Now, let’s delve into the configuration for ledgers. Follow the menu path Financial Accounting > Financial Accounting Global Settings > Ledgers > Ledger > Define Settings for Ledgers and Currency Types, which shows a list of ledgers already in the system, as shown in the figure below.


Defining Ledgers


On this screen, you can define new ledgers by selecting either New Entries or Copy As… from the top menu. In our example, we’ve set up our leading ledger, which is always called 0L, to represent US GAAP valuation, and we’ve created two nonleading ledgers: Z1 to represent local GAAP and Z2 to represent local tax. The checkmark in the Leading column indicates that 0L is the leading ledger; only one ledger can be marked as leading. The Ldgr Type (ledger type) column determines whether the ledger is standard or an extension. Most ledgers are defined as standard. An extension ledger extends a standard ledger and contains the postings of its linked standard ledger. This kind of ledger is used to make additional manual entries, such as adjustments needed for a specific accounting principle.


Now, you should make the company code and currency settings for each ledger. Select each ledger individually and click the Company Code Settings for the Ledger option on the left side of the screen. Then, using the New Entries command from the top menu, you can add the required company codes. The figure below shows the following important settings:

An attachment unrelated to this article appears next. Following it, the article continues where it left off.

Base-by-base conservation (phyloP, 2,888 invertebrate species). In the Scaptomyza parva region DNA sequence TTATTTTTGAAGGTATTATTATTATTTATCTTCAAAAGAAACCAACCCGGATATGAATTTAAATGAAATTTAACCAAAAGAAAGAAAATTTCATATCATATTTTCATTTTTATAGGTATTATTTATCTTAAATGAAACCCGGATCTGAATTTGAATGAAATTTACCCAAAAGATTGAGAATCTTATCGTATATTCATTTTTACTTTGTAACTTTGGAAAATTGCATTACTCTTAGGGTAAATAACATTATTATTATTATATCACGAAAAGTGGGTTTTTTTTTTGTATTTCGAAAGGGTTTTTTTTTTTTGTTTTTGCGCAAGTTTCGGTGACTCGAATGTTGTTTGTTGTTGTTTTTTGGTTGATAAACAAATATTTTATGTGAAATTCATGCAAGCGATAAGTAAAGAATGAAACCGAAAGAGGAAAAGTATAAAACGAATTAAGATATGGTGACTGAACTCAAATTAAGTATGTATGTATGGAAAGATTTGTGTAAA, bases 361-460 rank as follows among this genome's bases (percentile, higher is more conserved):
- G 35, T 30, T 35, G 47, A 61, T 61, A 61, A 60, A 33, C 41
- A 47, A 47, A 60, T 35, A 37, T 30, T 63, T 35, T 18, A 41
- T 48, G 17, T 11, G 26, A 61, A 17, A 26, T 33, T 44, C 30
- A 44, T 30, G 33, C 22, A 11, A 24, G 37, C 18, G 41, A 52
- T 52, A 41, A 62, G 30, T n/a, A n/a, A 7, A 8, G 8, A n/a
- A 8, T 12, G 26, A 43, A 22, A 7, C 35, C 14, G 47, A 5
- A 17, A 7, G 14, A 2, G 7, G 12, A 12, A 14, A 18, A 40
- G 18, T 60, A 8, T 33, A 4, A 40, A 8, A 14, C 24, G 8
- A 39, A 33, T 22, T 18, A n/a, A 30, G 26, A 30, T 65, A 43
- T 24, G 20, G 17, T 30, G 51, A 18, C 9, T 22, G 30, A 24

• Fiscal Year Variant: This setting specifies the fiscal year variant used for this ledger. Different ledgers can have different fiscal year variants, which is normal; different valuation principles may require different fiscal years. For example, the 4-4-5 calendar variant used often in the United States doesn’t correspond with the calendar year, which is used most often throughout the world.
  • period Variant (posting period variant): The posting period variant in SAP determines which periods are open and closed for postings. This variant provides separate options to open and close periods for various types of accounts (general ledger, customer, vendor, assets, and so on). Here on the ledger level, you can specify a variant.